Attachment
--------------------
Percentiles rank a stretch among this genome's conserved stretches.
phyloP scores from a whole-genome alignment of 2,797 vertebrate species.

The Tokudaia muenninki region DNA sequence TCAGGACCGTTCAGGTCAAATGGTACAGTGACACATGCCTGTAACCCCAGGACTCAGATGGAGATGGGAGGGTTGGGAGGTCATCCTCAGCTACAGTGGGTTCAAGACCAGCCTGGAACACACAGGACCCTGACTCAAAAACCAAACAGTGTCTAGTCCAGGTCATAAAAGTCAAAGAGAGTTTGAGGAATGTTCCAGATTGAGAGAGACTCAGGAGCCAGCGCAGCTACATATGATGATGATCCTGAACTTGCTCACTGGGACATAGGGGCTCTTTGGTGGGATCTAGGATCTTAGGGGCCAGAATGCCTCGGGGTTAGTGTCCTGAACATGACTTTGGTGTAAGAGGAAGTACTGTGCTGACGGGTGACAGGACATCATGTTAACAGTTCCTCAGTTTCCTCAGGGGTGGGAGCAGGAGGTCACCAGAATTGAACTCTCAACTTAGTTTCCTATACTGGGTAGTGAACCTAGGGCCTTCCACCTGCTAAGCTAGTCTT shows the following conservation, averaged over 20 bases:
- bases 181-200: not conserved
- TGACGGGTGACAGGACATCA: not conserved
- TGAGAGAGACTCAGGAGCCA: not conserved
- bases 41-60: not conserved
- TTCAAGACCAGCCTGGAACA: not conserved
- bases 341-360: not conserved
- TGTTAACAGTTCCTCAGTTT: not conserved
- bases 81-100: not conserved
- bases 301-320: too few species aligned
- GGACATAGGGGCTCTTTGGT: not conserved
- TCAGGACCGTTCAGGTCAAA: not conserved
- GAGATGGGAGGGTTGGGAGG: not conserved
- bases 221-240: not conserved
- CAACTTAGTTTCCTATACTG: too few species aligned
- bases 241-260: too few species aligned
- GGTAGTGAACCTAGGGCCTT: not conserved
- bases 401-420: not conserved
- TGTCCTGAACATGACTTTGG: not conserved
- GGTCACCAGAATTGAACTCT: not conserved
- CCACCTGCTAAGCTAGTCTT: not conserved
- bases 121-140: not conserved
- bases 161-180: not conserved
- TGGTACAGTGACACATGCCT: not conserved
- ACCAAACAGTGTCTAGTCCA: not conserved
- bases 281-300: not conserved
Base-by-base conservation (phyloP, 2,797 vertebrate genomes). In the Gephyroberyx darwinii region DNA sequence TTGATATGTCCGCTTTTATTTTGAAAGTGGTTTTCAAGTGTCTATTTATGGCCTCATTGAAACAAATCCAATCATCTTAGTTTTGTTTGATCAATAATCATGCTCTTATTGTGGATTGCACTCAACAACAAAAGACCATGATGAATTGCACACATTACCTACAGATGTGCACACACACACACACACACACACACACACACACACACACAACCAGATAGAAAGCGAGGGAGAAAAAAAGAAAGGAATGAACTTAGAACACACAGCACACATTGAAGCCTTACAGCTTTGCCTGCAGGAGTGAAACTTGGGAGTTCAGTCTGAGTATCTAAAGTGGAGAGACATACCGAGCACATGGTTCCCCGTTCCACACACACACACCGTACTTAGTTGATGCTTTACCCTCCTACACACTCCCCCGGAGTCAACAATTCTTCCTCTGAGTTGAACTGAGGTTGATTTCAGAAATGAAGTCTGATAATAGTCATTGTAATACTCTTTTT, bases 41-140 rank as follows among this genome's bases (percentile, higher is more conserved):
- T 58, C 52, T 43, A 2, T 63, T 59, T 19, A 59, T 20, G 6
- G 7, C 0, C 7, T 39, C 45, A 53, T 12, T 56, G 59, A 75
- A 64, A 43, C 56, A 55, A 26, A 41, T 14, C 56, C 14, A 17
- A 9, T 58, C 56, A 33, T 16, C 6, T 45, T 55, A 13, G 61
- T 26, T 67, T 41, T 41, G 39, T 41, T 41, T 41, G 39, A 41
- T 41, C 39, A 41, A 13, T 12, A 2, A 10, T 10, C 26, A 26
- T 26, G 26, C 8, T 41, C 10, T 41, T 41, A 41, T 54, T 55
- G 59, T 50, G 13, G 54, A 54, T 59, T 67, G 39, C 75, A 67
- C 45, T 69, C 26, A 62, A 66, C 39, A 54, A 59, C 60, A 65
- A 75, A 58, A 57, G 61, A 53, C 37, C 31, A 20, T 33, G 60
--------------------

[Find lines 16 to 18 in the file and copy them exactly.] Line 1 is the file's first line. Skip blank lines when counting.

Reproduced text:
- bases 221-240: not conserved
- CAACTTAGTTTCCTATACTG: too few species aligned
- bases 241-260: too few species aligned